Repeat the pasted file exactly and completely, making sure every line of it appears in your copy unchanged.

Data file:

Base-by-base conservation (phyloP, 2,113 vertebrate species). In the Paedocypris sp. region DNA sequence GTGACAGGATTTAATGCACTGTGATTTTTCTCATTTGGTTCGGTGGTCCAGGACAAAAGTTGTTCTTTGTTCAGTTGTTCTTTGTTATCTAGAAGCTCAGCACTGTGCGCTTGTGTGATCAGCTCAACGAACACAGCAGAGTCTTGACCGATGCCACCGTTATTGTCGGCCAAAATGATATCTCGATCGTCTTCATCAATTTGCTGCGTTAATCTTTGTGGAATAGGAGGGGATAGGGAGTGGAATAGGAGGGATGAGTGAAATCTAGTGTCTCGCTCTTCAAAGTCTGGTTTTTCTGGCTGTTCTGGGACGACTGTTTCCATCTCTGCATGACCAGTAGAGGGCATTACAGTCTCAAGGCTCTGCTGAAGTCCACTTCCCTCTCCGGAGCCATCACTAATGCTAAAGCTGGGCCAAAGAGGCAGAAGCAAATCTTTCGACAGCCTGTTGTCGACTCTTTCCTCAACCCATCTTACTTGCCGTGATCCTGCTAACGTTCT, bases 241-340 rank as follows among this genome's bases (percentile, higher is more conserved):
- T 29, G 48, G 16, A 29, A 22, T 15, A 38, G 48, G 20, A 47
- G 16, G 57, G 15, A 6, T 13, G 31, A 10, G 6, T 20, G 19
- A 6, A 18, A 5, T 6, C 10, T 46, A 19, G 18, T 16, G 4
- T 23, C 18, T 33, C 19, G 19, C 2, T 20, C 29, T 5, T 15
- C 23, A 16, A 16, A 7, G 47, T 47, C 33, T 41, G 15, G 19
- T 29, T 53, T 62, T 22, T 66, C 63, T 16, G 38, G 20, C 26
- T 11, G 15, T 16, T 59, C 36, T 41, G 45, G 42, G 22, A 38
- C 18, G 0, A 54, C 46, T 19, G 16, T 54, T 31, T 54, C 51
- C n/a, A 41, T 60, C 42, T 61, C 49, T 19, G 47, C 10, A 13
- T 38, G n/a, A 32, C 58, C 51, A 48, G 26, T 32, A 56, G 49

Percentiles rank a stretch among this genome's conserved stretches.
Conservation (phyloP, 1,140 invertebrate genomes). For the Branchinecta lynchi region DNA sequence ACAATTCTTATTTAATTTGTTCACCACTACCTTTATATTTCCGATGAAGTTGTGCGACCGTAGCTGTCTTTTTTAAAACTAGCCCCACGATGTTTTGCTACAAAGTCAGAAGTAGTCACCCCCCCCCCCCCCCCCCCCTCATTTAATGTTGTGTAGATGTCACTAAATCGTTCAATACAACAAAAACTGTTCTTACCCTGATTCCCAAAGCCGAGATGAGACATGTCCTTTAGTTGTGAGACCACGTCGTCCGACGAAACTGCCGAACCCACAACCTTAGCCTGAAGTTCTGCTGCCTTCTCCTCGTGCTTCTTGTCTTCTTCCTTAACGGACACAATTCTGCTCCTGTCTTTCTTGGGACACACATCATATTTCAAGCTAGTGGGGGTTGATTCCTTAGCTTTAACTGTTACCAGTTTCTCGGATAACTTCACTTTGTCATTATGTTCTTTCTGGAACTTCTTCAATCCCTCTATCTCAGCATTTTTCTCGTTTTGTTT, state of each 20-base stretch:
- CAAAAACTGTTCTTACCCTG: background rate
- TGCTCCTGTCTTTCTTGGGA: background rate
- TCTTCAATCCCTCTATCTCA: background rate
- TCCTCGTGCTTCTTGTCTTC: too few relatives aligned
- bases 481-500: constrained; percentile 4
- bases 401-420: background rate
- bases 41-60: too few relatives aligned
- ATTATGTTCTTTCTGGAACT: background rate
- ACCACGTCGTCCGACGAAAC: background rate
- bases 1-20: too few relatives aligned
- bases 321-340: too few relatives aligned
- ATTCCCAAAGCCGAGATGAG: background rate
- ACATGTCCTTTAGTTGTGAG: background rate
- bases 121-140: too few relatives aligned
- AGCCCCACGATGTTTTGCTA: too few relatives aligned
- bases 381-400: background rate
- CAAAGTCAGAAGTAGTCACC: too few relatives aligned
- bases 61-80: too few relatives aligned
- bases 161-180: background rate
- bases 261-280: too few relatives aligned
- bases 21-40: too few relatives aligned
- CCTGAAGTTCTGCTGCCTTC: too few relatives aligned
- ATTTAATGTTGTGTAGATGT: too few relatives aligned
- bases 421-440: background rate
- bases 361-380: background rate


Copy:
Base-by-base conservation (phyloP, 2,113 vertebrate species). In the Paedocypris sp. region DNA sequence GTGACAGGATTTAATGCACTGTGATTTTTCTCATTTGGTTCGGTGGTCCAGGACAAAAGTTGTTCTTTGTTCAGTTGTTCTTTGTTATCTAGAAGCTCAGCACTGTGCGCTTGTGTGATCAGCTCAACGAACACAGCAGAGTCTTGACCGATGCCACCGTTATTGTCGGCCAAAATGATATCTCGATCGTCTTCATCAATTTGCTGCGTTAATCTTTGTGGAATAGGAGGGGATAGGGAGTGGAATAGGAGGGATGAGTGAAATCTAGTGTCTCGCTCTTCAAAGTCTGGTTTTTCTGGCTGTTCTGGGACGACTGTTTCCATCTCTGCATGACCAGTAGAGGGCATTACAGTCTCAAGGCTCTGCTGAAGTCCACTTCCCTCTCCGGAGCCATCACTAATGCTAAAGCTGGGCCAAAGAGGCAGAAGCAAATCTTTCGACAGCCTGTTGTCGACTCTTTCCTCAACCCATCTTACTTGCCGTGATCCTGCTAACGTTCT, bases 241-340 rank as follows among this genome's bases (percentile, higher is more conserved):
- T 29, G 48, G 16, A 29, A 22, T 15, A 38, G 48, G 20, A 47
- G 16, G 57, G 15, A 6, T 13, G 31, A 10, G 6, T 20, G 19
- A 6, A 18, A 5, T 6, C 10, T 46, A 19, G 18, T 16, G 4
- T 23, C 18, T 33, C 19, G 19, C 2, T 20, C 29, T 5, T 15
- C 23, A 16, A 16, A 7, G 47, T 47, C 33, T 41, G 15, G 19
- T 29, T 53, T 62, T 22, T 66, C 63, T 16, G 38, G 20, C 26
- T 11, G 15, T 16, T 59, C 36, T 41, G 45, G 42, G 22, A 38
- C 18, G 0, A 54, C 46, T 19, G 16, T 54, T 31, T 54, C 51
- C n/a, A 41, T 60, C 42, T 61, C 49, T 19, G 47, C 10, A 13
- T 38, G n/a, A 32, C 58, C 51, A 48, G 26, T 32, A 56, G 49

Percentiles rank a stretch among this genome's conserved stretches.
Conservation (phyloP, 1,140 invertebrate genomes). For the Branchinecta lynchi region DNA sequence ACAATTCTTATTTAATTTGTTCACCACTACCTTTATATTTCCGATGAAGTTGTGCGACCGTAGCTGTCTTTTTTAAAACTAGCCCCACGATGTTTTGCTACAAAGTCAGAAGTAGTCACCCCCCCCCCCCCCCCCCCCTCATTTAATGTTGTGTAGATGTCACTAAATCGTTCAATACAACAAAAACTGTTCTTACCCTGATTCCCAAAGCCGAGATGAGACATGTCCTTTAGTTGTGAGACCACGTCGTCCGACGAAACTGCCGAACCCACAACCTTAGCCTGAAGTTCTGCTGCCTTCTCCTCGTGCTTCTTGTCTTCTTCCTTAACGGACACAATTCTGCTCCTGTCTTTCTTGGGACACACATCATATTTCAAGCTAGTGGGGGTTGATTCCTTAGCTTTAACTGTTACCAGTTTCTCGGATAACTTCACTTTGTCATTATGTTCTTTCTGGAACTTCTTCAATCCCTCTATCTCAGCATTTTTCTCGTTTTGTTT, state of each 20-base stretch:
- CAAAAACTGTTCTTACCCTG: background rate
- TGCTCCTGTCTTTCTTGGGA: background rate
- TCTTCAATCCCTCTATCTCA: background rate
- TCCTCGTGCTTCTTGTCTTC: too few relatives aligned
- bases 481-500: constrained; percentile 4
- bases 401-420: background rate
- bases 41-60: too few relatives aligned
- ATTATGTTCTTTCTGGAACT: background rate
- ACCACGTCGTCCGACGAAAC: background rate
- bases 1-20: too few relatives aligned
- bases 321-340: too few relatives aligned
- ATTCCCAAAGCCGAGATGAG: background rate
- ACATGTCCTTTAGTTGTGAG: background rate
- bases 121-140: too few relatives aligned
- AGCCCCACGATGTTTTGCTA: too few relatives aligned
- bases 381-400: background rate
- CAAAGTCAGAAGTAGTCACC: too few relatives aligned
- bases 61-80: too few relatives aligned
- bases 161-180: background rate
- bases 261-280: too few relatives aligned
- bases 21-40: too few relatives aligned
- CCTGAAGTTCTGCTGCCTTC: too few relatives aligned
- ATTTAATGTTGTGTAGATGT: too few relatives aligned
- bases 421-440: background rate
- bases 361-380: background rate